Overview Of China’s Economy
China’s economy appears stable and is expected to stay that way throughout 2017, unless a host of problems lurking below the surface upends that scenario, such as a depreciating Yen and withering reserve blankets.
However, China has recently unseated North America as the global investment leader in financial technology, or “fintech,” according to Citigroup’s on digital disruption.
Furthermore, to counter your statement against China’s claims to technological advancements for the future, it’s been noted that as 2017 begins, China is poised to leap ahead of the U.S. on clean energy to become the most important player in the global market. Last year, China increased its foreign investment in renewables by 60 percent to reach a record $32 billion, according to from the Institute for Energy Economics and Financial Analysis. This includes 11 new overseas investment deals worth more than $1 billion each. (Check infographic)
Note: APAC shows a proportion of China’s growing claim in new investments in Clean energy, which is expected to grow in 2017.
China’s new Going Global strategy for renewable energy was an important instigator of its huge increase in foreign investment in 2016. This is part of a broader picture of overseas investment. Last year, China showed its regional strength by establishing the Asia Infrastructure & Investment Bank and which made its first loans, all for renewable energy.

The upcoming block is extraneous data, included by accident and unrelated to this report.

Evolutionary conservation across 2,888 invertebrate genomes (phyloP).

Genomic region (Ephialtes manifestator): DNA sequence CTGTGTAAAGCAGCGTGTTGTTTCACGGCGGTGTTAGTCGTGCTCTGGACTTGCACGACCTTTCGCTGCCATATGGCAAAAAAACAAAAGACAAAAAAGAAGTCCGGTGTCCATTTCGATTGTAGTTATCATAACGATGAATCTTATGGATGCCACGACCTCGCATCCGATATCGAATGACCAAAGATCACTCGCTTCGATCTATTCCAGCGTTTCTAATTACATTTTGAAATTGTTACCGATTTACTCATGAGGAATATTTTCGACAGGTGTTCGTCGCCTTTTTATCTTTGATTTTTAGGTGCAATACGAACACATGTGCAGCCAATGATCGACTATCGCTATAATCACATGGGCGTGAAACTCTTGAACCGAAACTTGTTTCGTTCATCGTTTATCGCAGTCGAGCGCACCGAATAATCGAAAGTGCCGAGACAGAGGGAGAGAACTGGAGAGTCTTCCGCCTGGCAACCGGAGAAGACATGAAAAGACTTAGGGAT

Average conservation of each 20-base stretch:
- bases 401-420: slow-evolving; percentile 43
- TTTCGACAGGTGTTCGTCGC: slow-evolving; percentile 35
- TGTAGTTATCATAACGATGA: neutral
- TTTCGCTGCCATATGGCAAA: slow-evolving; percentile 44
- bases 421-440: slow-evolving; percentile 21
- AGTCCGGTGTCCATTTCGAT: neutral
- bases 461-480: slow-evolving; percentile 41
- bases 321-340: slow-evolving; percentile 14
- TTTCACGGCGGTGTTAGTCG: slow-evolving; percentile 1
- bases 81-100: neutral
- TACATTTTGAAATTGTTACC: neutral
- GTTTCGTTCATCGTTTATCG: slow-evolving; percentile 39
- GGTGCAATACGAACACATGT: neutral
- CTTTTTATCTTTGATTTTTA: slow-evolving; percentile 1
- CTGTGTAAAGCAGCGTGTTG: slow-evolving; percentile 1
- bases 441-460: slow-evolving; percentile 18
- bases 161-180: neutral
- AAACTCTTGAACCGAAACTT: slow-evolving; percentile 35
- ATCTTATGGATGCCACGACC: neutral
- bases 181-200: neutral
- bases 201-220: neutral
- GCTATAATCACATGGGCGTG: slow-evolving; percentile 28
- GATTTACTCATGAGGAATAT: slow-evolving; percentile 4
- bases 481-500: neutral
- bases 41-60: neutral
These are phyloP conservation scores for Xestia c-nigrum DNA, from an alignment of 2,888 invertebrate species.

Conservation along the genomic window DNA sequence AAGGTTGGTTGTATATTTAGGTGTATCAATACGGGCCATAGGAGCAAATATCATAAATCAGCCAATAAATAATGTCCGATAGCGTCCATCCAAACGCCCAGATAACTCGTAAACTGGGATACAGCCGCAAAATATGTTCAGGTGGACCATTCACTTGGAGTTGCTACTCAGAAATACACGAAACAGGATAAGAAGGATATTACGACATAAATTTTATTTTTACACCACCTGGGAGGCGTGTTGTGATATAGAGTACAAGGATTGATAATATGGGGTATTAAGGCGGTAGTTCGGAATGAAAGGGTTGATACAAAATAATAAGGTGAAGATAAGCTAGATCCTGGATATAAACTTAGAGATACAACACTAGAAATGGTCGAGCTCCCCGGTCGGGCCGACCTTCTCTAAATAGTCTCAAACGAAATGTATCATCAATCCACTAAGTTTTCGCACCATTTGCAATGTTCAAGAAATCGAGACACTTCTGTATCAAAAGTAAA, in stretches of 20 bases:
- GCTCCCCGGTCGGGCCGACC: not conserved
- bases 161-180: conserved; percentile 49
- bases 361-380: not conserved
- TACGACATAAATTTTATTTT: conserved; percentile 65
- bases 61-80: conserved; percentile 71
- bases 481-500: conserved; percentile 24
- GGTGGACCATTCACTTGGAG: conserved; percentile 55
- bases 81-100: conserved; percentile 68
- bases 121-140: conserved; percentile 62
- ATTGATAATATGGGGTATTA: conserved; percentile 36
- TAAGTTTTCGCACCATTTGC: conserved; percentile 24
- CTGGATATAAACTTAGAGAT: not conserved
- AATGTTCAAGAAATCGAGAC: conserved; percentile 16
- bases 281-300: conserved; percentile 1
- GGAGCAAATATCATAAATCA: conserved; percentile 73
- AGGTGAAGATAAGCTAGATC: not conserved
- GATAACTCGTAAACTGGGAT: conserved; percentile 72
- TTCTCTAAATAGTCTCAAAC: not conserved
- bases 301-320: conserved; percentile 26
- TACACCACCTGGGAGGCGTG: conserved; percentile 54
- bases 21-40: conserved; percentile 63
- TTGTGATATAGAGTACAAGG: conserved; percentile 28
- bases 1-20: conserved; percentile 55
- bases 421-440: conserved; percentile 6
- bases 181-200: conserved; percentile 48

Although they have seen nearly $1 trillion in reserve pool losses since 2014, this can mainly be attributed to foreign investment, infrastructure projects, and the emergence of massive solar enterprises, which will soon see China leading the world in renewable energy production; needless to say, they have secured financial stability at least for the foreseeable future.
Notable Chinese Investments
China made headlines in 2016 when they stated that they will invest (£292bn) into renewable power generation by 2020, the country’s energy agency has said, as the world’s largest energy market continues to shift away from dirty coal power towards cleaner fuels.
The investment will create more than 13million jobs in the sector, the National Energy Administration said in a blueprint document that lays out its plan to develop the nation’s energy sector during the five-year 2016 to 2020 period.
The NEA said installed renewable power capacity including wind, hydro, solar and nuclear power would contribute to about half of new electricity generation by 2020. These investments in renewable energies will cement China’s economic standing for decades to come.